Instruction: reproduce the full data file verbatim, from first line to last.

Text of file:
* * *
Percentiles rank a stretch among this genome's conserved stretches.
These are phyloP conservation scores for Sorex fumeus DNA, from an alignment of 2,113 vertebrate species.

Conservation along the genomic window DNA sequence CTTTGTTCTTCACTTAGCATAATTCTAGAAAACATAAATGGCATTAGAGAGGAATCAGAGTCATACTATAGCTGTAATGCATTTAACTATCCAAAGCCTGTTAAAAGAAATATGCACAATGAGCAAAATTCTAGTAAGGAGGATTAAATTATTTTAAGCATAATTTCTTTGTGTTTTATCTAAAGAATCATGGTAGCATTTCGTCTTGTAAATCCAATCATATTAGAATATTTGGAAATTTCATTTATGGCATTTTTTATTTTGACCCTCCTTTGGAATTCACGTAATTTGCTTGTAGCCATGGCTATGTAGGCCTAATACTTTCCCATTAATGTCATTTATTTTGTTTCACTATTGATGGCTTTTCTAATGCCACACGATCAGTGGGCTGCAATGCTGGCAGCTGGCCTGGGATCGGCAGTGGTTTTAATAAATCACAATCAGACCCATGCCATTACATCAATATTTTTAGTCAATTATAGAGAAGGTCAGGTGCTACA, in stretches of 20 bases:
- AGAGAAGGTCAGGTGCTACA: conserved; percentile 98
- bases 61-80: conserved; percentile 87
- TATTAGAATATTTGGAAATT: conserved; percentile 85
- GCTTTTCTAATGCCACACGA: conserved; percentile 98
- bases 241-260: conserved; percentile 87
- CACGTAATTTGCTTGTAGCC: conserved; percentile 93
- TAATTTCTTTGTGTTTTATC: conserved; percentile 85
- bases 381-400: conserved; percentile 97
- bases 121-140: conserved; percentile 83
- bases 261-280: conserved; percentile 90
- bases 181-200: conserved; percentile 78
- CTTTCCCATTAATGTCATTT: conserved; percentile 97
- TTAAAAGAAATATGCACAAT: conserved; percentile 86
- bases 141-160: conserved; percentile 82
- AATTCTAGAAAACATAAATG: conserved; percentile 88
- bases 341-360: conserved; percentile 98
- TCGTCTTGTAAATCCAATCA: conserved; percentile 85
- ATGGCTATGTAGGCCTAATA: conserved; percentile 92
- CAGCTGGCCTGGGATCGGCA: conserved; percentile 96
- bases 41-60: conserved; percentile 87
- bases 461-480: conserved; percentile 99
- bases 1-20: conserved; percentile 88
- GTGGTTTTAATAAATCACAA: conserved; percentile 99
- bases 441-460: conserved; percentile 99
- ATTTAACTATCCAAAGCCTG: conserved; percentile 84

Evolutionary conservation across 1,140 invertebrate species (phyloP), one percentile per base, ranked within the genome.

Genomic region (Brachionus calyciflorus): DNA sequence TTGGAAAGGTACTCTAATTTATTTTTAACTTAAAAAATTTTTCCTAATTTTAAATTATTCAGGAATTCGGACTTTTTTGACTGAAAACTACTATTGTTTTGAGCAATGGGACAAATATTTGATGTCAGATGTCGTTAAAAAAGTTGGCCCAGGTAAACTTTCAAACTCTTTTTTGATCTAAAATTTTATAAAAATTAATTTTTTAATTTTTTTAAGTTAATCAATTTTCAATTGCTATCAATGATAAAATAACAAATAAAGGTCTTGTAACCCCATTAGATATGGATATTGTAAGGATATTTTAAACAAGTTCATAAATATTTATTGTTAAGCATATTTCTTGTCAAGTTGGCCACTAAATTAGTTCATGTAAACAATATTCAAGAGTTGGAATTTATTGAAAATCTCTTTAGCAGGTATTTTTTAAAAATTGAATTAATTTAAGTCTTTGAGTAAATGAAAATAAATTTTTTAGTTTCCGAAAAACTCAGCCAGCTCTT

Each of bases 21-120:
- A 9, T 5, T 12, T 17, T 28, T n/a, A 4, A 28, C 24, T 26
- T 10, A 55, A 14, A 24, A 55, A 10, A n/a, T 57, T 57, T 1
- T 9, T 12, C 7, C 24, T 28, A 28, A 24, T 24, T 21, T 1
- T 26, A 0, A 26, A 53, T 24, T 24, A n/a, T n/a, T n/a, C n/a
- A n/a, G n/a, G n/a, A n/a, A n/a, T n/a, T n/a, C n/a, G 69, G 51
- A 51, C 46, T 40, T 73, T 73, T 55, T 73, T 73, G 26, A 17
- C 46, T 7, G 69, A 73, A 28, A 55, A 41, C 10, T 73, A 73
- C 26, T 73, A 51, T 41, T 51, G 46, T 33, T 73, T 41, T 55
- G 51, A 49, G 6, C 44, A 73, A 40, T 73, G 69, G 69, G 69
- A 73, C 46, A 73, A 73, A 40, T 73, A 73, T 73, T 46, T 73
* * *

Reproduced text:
Percentiles rank a stretch among this genome's conserved stretches.
These are phyloP conservation scores for Sorex fumeus DNA, from an alignment of 2,113 vertebrate species.

Conservation along the genomic window DNA sequence CTTTGTTCTTCACTTAGCATAATTCTAGAAAACATAAATGGCATTAGAGAGGAATCAGAGTCATACTATAGCTGTAATGCATTTAACTATCCAAAGCCTGTTAAAAGAAATATGCACAATGAGCAAAATTCTAGTAAGGAGGATTAAATTATTTTAAGCATAATTTCTTTGTGTTTTATCTAAAGAATCATGGTAGCATTTCGTCTTGTAAATCCAATCATATTAGAATATTTGGAAATTTCATTTATGGCATTTTTTATTTTGACCCTCCTTTGGAATTCACGTAATTTGCTTGTAGCCATGGCTATGTAGGCCTAATACTTTCCCATTAATGTCATTTATTTTGTTTCACTATTGATGGCTTTTCTAATGCCACACGATCAGTGGGCTGCAATGCTGGCAGCTGGCCTGGGATCGGCAGTGGTTTTAATAAATCACAATCAGACCCATGCCATTACATCAATATTTTTAGTCAATTATAGAGAAGGTCAGGTGCTACA, in stretches of 20 bases:
- AGAGAAGGTCAGGTGCTACA: conserved; percentile 98
- bases 61-80: conserved; percentile 87
- TATTAGAATATTTGGAAATT: conserved; percentile 85
- GCTTTTCTAATGCCACACGA: conserved; percentile 98
- bases 241-260: conserved; percentile 87
- CACGTAATTTGCTTGTAGCC: conserved; percentile 93
- TAATTTCTTTGTGTTTTATC: conserved; percentile 85
- bases 381-400: conserved; percentile 97
- bases 121-140: conserved; percentile 83
- bases 261-280: conserved; percentile 90
- bases 181-200: conserved; percentile 78
- CTTTCCCATTAATGTCATTT: conserved; percentile 97
- TTAAAAGAAATATGCACAAT: conserved; percentile 86
- bases 141-160: conserved; percentile 82
- AATTCTAGAAAACATAAATG: conserved; percentile 88
- bases 341-360: conserved; percentile 98
- TCGTCTTGTAAATCCAATCA: conserved; percentile 85
- ATGGCTATGTAGGCCTAATA: conserved; percentile 92
- CAGCTGGCCTGGGATCGGCA: conserved; percentile 96
- bases 41-60: conserved; percentile 87
- bases 461-480: conserved; percentile 99
- bases 1-20: conserved; percentile 88
- GTGGTTTTAATAAATCACAA: conserved; percentile 99
- bases 441-460: conserved; percentile 99
- ATTTAACTATCCAAAGCCTG: conserved; percentile 84

Evolutionary conservation across 1,140 invertebrate species (phyloP), one percentile per base, ranked within the genome.

Genomic region (Brachionus calyciflorus): DNA sequence TTGGAAAGGTACTCTAATTTATTTTTAACTTAAAAAATTTTTCCTAATTTTAAATTATTCAGGAATTCGGACTTTTTTGACTGAAAACTACTATTGTTTTGAGCAATGGGACAAATATTTGATGTCAGATGTCGTTAAAAAAGTTGGCCCAGGTAAACTTTCAAACTCTTTTTTGATCTAAAATTTTATAAAAATTAATTTTTTAATTTTTTTAAGTTAATCAATTTTCAATTGCTATCAATGATAAAATAACAAATAAAGGTCTTGTAACCCCATTAGATATGGATATTGTAAGGATATTTTAAACAAGTTCATAAATATTTATTGTTAAGCATATTTCTTGTCAAGTTGGCCACTAAATTAGTTCATGTAAACAATATTCAAGAGTTGGAATTTATTGAAAATCTCTTTAGCAGGTATTTTTTAAAAATTGAATTAATTTAAGTCTTTGAGTAAATGAAAATAAATTTTTTAGTTTCCGAAAAACTCAGCCAGCTCTT

Each of bases 21-120:
- A 9, T 5, T 12, T 17, T 28, T n/a, A 4, A 28, C 24, T 26
- T 10, A 55, A 14, A 24, A 55, A 10, A n/a, T 57, T 57, T 1
- T 9, T 12, C 7, C 24, T 28, A 28, A 24, T 24, T 21, T 1
- T 26, A 0, A 26, A 53, T 24, T 24, A n/a, T n/a, T n/a, C n/a
- A n/a, G n/a, G n/a, A n/a, A n/a, T n/a, T n/a, C n/a, G 69, G 51
- A 51, C 46, T 40, T 73, T 73, T 55, T 73, T 73, G 26, A 17
- C 46, T 7, G 69, A 73, A 28, A 55, A 41, C 10, T 73, A 73
- C 26, T 73, A 51, T 41, T 51, G 46, T 33, T 73, T 41, T 55
- G 51, A 49, G 6, C 44, A 73, A 40, T 73, G 69, G 69, G 69
- A 73, C 46, A 73, A 73, A 40, T 73, A 73, T 73, T 46, T 73